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January 19, 1993 - Image 4

Resource type:
The Michigan Daily, 1993-01-19

Disclaimer: Computer generated plain text may have errors. Read more about this.

Page 4-The Michigan Daily- Tuesday, January 19,1993

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420 Maynard Street
Ann Arbor, Michigan 48109

Editor in Chief
Opinion Editors

Edited and Managed
by Students at the
University of Michigan

Unsigned editorials represent a majority of the Daily's Editorial Board.
All other cartoons, signed articles, and letters do not necessarily represent the opinion of the Daily.
JAM searches for common wound

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While tensions between Arabs and Israelis
persist in the Middle East, members of the
Jewish and Muslim communities here at the Uni-
versity are attempting to put their differences
behind them and promote greater understanding.
By cooperating to form Jews and Muslims for
Better Understanding (JAM), students are taking
an important step in bridging the perceived cul-
tural chasm between the two groups.
JAM was formed when the University's Is-
lamic Circle contacted Hillel, the University's
Jewish student organization, and expressed its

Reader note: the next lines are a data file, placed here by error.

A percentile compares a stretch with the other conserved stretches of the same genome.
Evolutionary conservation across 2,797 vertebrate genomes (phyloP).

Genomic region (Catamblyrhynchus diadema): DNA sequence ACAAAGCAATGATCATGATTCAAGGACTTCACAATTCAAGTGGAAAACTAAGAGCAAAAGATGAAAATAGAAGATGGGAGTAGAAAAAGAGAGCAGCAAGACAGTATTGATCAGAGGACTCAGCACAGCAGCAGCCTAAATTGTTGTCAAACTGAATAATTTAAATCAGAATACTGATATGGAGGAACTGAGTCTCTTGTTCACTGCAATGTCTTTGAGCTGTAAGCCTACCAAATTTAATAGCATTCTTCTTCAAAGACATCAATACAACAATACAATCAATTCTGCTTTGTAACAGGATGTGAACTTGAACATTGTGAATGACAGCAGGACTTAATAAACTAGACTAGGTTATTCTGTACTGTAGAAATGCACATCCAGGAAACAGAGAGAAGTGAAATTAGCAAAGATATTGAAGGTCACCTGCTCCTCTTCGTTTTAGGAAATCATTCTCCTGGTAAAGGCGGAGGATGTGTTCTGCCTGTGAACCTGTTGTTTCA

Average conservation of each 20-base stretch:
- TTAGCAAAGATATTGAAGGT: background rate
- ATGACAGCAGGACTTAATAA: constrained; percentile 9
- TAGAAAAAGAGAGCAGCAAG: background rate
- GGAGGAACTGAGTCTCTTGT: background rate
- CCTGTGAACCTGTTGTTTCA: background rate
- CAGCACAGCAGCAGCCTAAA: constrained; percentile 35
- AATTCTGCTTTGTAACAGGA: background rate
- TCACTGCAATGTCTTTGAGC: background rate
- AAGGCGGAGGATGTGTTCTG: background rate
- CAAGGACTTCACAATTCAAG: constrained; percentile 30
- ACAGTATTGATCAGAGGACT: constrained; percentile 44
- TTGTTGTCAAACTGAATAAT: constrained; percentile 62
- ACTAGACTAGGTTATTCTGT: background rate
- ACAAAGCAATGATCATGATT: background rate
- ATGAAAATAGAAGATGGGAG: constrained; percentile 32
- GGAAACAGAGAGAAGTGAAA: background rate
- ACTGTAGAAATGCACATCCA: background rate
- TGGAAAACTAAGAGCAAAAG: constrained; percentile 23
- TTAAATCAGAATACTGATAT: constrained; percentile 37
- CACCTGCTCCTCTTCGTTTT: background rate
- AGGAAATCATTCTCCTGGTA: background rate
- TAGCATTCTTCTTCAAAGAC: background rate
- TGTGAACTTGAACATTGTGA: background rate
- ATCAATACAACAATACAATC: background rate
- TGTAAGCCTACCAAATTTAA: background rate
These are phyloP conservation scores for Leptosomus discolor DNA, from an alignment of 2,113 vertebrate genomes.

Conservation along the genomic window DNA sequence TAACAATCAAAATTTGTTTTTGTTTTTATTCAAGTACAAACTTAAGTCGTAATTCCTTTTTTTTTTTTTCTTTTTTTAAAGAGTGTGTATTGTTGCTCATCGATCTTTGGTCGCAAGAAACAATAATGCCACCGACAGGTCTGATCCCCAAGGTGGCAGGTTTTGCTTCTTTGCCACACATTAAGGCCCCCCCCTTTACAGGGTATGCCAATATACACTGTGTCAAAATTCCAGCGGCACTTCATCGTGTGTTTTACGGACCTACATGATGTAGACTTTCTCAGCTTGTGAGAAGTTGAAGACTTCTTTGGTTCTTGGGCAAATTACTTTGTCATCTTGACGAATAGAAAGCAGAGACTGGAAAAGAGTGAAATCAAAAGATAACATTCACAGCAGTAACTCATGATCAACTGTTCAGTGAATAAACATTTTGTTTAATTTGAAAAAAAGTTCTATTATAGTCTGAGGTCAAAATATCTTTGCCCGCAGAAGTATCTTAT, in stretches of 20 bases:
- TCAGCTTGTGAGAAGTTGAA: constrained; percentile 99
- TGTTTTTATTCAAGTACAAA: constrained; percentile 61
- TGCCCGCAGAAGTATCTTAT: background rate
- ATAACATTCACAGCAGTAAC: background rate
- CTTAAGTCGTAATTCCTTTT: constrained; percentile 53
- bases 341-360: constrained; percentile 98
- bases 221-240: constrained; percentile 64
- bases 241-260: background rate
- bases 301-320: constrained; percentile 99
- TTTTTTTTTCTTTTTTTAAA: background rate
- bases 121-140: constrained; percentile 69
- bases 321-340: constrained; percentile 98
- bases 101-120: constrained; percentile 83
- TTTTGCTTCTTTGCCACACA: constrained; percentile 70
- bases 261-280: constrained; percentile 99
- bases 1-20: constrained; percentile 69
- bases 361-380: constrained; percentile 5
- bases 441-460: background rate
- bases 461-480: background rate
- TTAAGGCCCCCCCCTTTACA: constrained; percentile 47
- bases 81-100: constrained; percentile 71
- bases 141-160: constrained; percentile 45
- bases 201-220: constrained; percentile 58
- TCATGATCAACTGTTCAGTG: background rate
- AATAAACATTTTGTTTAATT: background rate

concern about the recent anti-Semitic vandalism
at the Hillel building. The two groups agreed to
meet afterward. JAM was an outgrowth of that
The group's primary goal is to promote under-
standing between Jews and Muslims by stressing
the several religious and cultural similarities be-
tween the two groups, and hopefully elliminate
many of the misunderstandings and stereotypes
that spring up between the two groups from time
to time. Additionally, the JAM members will
strive to improve their understanding of other
religious, ethnic and racial communities.
JAM's activities will include organizing dis-
cussions between Jews and Muslims. Members
Lo w income and
A progressive pro-tenants movement has
emerged within the City of Ann Arbor Hous-
ing Commission that challenges the standard con-
ventions of low-income, city-provided housing.
Last Wednesday night, at an open public hearing
on the future of city affordable housing, a group of